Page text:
They have OK protection, OK fit and they look very 'old school'.

On the plus side, they are built to last (a friend of mine has had his for 10 years) and they feel like feathers when you put them on. Oh, and they are 100% leather.

But, they are such a dull looking glove when compared with the more modern-looking alternatives.

So, if you like an old school bag glove, Twins will be great for you.

OK, so those are my recommendations for heavy bag gloves, let's look at how to protect yourself while using the heavy bag, and yes, injuries can happen.

How To Protect Yourself And Your Gloves On The Heavy Bag

heavy bag

Heavy bag gloves are not cheap these days, but consider them an investment into the safety of your hands.

But the gloves are just one part of the equation.

Because a bad punch bag has lead to some serious injuries over the years.

The first thing you should do when training on any type of heavy bag is to check it with your hands.

A good coach will naturally be checking their punch bags on a regular basis, but sadly, not every bag gets checked by every coach.

So, if you can, just check the bag with your hands or in between rounds and you have gloves on, check the bag by just prodding it a little with a punch.

You are looking for 'settling' in the bag.

This is where material can be displaced and creates either very hard places on the bag or very loose, weak areas.

And yes this depends on the age of the bag and what substance is inside it.

Weak areas can cause injuries to your wrist where you punch too hard, and your wrist bends.

And areas that are too hard can cause bone and soft tissue damage.

If you spot any bad areas, just work around them, or make the round focused on a technique such as a jab, or straight shots.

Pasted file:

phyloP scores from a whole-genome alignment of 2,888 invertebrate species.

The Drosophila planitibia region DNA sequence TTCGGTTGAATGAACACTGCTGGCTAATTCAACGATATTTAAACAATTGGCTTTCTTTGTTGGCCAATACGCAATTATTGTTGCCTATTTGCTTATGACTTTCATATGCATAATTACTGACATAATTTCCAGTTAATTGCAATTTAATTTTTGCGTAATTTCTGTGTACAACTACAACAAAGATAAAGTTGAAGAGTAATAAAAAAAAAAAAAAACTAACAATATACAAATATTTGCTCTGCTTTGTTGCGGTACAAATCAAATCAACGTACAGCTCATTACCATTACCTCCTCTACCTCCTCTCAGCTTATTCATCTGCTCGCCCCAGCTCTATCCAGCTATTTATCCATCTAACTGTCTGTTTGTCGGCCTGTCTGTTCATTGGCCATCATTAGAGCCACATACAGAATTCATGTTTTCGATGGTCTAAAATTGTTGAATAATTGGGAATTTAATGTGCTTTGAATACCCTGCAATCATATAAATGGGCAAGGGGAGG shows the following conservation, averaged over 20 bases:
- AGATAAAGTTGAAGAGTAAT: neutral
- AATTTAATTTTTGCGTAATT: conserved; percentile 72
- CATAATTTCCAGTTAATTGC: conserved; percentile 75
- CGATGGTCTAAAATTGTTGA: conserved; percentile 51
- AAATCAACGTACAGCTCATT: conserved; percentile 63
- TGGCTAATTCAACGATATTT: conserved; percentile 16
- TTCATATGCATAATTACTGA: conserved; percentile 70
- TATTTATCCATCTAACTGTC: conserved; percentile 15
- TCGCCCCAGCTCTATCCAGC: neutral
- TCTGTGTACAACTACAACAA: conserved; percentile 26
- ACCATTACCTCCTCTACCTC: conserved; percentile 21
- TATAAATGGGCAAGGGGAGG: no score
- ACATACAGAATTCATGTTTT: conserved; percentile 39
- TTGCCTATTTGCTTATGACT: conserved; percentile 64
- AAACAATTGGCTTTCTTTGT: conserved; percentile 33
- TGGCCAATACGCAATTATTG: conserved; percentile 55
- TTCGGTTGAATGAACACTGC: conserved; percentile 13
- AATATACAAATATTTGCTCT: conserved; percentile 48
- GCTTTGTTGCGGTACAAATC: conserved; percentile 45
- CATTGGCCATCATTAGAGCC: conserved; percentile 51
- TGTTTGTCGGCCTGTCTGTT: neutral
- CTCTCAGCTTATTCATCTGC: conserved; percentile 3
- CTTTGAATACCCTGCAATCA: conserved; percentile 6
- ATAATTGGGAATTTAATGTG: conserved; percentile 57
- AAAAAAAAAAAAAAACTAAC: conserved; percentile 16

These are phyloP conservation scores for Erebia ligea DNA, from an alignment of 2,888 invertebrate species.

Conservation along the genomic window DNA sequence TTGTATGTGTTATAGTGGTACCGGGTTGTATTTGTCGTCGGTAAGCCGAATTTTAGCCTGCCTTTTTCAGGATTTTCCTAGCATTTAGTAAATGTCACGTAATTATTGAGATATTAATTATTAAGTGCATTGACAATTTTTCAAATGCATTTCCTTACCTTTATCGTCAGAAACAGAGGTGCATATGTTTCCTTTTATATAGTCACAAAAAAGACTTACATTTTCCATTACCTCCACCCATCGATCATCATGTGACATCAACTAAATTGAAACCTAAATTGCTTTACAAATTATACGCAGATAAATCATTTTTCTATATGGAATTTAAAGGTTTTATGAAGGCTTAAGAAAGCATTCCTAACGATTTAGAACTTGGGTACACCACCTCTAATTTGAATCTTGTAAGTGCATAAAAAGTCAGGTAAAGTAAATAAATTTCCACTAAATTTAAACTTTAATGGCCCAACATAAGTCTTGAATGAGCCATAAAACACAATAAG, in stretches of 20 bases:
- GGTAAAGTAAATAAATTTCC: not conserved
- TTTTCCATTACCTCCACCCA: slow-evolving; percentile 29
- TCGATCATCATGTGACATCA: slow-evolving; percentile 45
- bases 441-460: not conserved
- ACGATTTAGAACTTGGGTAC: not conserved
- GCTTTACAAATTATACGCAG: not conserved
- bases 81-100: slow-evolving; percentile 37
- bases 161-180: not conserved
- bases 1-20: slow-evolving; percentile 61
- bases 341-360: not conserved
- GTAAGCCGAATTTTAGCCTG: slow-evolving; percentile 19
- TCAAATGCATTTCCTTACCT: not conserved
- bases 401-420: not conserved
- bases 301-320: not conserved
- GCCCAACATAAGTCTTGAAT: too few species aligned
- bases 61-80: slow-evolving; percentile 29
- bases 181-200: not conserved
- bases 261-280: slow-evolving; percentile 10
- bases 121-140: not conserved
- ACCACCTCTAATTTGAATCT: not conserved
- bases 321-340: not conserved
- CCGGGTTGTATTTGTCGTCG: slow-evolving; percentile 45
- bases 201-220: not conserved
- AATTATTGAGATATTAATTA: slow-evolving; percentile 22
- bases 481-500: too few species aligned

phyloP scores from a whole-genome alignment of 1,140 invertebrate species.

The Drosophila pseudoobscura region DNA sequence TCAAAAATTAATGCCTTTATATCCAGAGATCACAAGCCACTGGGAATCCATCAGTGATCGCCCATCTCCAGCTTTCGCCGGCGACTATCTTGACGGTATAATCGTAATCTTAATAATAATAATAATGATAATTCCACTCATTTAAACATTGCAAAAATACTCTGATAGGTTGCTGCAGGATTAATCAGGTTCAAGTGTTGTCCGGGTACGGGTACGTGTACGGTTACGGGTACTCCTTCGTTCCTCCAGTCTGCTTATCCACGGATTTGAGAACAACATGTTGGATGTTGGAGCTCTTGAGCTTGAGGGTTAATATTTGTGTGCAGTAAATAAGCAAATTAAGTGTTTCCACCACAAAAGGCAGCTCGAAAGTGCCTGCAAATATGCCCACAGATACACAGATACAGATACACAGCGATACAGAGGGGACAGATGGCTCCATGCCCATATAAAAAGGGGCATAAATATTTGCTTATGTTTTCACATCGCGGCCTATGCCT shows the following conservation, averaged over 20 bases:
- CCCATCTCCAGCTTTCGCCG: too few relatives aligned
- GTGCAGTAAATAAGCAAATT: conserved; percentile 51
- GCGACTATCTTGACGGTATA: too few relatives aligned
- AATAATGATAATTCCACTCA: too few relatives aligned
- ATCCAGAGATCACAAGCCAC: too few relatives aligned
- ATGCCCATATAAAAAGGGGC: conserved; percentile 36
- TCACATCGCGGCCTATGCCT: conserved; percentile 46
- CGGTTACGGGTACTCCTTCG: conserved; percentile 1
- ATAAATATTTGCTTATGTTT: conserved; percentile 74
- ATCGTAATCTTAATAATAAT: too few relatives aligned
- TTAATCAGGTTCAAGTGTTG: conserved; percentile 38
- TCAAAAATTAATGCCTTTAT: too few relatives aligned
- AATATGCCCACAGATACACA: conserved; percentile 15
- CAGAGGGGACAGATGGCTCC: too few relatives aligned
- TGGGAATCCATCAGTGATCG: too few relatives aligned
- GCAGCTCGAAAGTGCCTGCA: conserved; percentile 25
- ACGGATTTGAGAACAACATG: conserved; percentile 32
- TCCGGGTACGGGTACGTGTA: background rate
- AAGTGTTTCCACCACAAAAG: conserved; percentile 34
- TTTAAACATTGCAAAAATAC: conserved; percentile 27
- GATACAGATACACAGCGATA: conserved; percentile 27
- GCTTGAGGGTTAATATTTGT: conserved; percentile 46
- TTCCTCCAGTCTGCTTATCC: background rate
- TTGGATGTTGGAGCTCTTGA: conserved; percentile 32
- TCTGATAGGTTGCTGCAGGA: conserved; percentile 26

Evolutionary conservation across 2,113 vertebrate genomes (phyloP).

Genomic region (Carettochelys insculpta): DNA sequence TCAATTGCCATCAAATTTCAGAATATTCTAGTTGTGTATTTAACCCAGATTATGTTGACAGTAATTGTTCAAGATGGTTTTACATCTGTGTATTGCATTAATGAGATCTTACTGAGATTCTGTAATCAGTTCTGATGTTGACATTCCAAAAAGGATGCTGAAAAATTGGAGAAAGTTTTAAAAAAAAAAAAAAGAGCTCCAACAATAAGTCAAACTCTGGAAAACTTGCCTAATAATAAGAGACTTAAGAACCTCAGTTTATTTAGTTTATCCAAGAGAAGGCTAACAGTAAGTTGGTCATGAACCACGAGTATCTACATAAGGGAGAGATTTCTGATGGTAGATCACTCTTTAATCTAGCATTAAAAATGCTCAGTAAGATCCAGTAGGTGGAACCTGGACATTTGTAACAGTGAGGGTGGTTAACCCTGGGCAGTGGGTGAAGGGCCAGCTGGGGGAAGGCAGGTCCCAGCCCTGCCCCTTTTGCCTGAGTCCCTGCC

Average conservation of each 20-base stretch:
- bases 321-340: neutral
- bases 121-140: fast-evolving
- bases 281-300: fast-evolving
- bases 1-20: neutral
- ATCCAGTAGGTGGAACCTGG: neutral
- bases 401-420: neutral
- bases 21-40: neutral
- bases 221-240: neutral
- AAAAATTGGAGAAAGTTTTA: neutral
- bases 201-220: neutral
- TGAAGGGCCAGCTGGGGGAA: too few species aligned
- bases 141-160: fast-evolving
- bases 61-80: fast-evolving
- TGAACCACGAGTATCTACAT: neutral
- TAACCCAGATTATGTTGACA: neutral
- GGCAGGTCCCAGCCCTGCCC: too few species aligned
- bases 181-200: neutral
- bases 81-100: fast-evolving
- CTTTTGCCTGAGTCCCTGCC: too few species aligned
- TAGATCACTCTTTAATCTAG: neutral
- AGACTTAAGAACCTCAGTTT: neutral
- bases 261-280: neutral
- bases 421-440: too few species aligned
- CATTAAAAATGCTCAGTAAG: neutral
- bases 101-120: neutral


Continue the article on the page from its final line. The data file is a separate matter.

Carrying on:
The second thing to look for is the distance the bag is away from the wall.

This shouldn't be an issue if they have attached the bag using the right equipment. 

However, over the years, I have seen some pretty inventive ways that people hang bags.

Wall Bags: Why You Should Be Careful

One of the worst types of heavy bags is the 'wall bag'.

Not because they aren't a great training tool, because they are.

But because over time, these lose their padding and they tend not to have a lot of padding anyway.

An ageing wall bag can quickly make a mess of your new bag gloves and your hands, so again, give it some taps before hitting it with your heavy shots to make sure it is OK.

Taking Responsibility For Your Hands 

The main aim of heavy bag gloves is to protect your hands while on the heavy bag, but you need to make sure that the heavy bag is OK before you hit it.

So, as stated, use the tap method to check for damage, hard areas, weak spots and also have a look around you.

Especially at commercial gyms where the bag has often been put in the most stupid of places.

What you don't want to do is to step backwards during your work out and end up on the lap of someone on the squat machine.

So, if the bag is OK, the next thing to look at is your hands.

Should You Wear Hand Wraps Or Not?

There is a little bit of controversy around the wrapping of hands.

The idea around wrapping them is to stop the small bines of the hands from breaking on impact.

The downside is that if you wrap the hand, you don't condition them over the years and as such, they will likely to break easily.

Now, this is where science comes in.

Modern gloves are vastly more effective at absorbing shock due to the improvements in foam shock absorption.

However, this still doesn't replace the need for hand wraps.

Handwraps protect the small bones of the hand from breaking under the force, so get yourself a pair.


So there you have it.

Our ultimate guide to buying a pair of heavy bag gloves.

Do you use another bag glove?

If so, comment below and let me know.

Thanks for reading

Andrew Holland

“Hi there, I am sure you will love any products or recommendations on this page, but just to let you know, if you click on a link or advert we may get some revenue. ”

Andrew Holland